Recent advances in gastric cancer treatment
Shekhar Gogna1, Priya Goyal2, Annie Sodhi3
1MBBS, MS, Assistant Professor, Department of General Surgery, PGIMS Rohtak, Haryana, India
2MBBS, MS, Research Fellow, Department of Surgery, Westchester Medical Center, Valhalla, New York
3Human Genetics and Molecular Biology, Department of Human Genetics GNDU Amritsar, Punjab, India

Article ID: Z01201801ED10014SG
doi: 10.5348/ijcri-201802-ED-10014

Corresponding Author:
Shekhar Gogna,
MBBS, MS, Assistant Professor,
Department of General Surgery,
PGIMS Rohtak,
Haryana, India

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Gogna S, Goyal P, Sodhi A. Recent advances in gastric cancer treatment. Int J Case Rep Images 2018;9(1):5–8.


Gastric cancer is the fifth most common cancer in the world and it is the third most common cause of cancer related death [1]. Many studies on comparing different interventions including type of surgical resection, perioperative chemotherapy regimen, radiation protocols and imaging protocols have been conducted to improve the quality of life and extend the survival rates of patients. Promising developments have been made in recent years. This editorial presents the innovations discussed in recent studies.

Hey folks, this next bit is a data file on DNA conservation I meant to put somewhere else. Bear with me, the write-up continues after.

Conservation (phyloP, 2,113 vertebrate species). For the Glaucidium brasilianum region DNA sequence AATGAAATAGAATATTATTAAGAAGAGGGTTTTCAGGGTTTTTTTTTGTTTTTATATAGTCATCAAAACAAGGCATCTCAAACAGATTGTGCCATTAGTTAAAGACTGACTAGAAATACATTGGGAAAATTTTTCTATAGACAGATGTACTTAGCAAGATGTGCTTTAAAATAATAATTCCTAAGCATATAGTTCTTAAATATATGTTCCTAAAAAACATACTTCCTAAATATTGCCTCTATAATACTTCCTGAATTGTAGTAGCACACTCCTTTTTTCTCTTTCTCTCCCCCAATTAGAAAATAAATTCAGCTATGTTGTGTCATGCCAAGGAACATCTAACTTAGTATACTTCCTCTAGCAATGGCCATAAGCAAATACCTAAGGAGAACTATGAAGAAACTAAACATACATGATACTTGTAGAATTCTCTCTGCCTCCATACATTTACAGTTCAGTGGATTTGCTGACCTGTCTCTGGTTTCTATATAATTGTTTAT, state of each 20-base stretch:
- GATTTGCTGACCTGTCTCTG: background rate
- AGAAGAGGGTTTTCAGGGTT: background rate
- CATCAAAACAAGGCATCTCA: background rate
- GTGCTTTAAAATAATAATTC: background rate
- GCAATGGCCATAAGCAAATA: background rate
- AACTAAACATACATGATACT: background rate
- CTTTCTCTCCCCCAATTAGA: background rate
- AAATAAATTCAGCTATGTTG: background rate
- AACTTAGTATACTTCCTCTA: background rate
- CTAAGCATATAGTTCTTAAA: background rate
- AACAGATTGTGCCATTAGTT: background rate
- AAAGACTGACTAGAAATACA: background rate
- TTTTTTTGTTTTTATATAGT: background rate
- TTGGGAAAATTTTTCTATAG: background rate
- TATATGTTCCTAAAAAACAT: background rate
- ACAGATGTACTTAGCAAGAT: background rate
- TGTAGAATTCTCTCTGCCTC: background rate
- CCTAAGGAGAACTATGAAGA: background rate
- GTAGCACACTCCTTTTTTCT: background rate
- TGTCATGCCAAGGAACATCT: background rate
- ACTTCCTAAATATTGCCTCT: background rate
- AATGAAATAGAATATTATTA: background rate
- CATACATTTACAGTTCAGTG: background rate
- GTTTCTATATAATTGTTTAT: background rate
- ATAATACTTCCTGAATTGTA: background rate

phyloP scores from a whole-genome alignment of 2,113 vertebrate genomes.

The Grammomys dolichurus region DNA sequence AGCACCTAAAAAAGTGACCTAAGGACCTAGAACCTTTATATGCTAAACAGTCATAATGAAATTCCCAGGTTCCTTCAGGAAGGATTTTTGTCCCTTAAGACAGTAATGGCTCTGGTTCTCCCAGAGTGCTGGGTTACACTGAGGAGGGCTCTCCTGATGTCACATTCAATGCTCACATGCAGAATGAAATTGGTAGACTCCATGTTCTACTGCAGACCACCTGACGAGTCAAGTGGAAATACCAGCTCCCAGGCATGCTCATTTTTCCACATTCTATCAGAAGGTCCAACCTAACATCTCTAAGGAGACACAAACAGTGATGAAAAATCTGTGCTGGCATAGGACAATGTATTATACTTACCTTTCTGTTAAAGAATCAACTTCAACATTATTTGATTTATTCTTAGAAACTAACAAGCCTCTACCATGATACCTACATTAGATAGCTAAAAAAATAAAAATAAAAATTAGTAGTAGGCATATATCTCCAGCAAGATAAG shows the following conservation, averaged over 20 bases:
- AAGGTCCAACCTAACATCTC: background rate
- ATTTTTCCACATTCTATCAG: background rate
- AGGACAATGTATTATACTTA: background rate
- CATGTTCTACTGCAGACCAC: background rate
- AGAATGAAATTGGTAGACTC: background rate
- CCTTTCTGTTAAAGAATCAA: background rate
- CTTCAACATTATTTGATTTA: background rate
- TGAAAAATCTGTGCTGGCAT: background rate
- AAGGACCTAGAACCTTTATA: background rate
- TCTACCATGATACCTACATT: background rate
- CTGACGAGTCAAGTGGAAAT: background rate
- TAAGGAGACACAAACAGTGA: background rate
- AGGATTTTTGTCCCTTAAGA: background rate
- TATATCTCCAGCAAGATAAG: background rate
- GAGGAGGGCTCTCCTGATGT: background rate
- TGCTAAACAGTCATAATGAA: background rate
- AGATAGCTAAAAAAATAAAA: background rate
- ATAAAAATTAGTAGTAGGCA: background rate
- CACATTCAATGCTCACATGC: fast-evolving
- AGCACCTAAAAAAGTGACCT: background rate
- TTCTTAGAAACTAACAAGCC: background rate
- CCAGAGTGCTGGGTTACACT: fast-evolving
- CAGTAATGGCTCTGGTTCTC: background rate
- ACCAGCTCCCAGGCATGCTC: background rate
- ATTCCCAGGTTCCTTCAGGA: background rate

Developments in the TNM staging for gastric cancer

There are two major staging systems for gastric cancer. The first system is Japanese Gastric Carcinoma Classification (JGCC). This is based on the location of the metastatic lymph node [2]. Second is the Union Internationale Contre le Cancer/American Joint Committee Cancer (UICC/AJCC) TNM staging system, it is based on the number of metastatic lymph node [3]. The TNM classification system was merged with JGCC in 2009 in the 7th edition [4].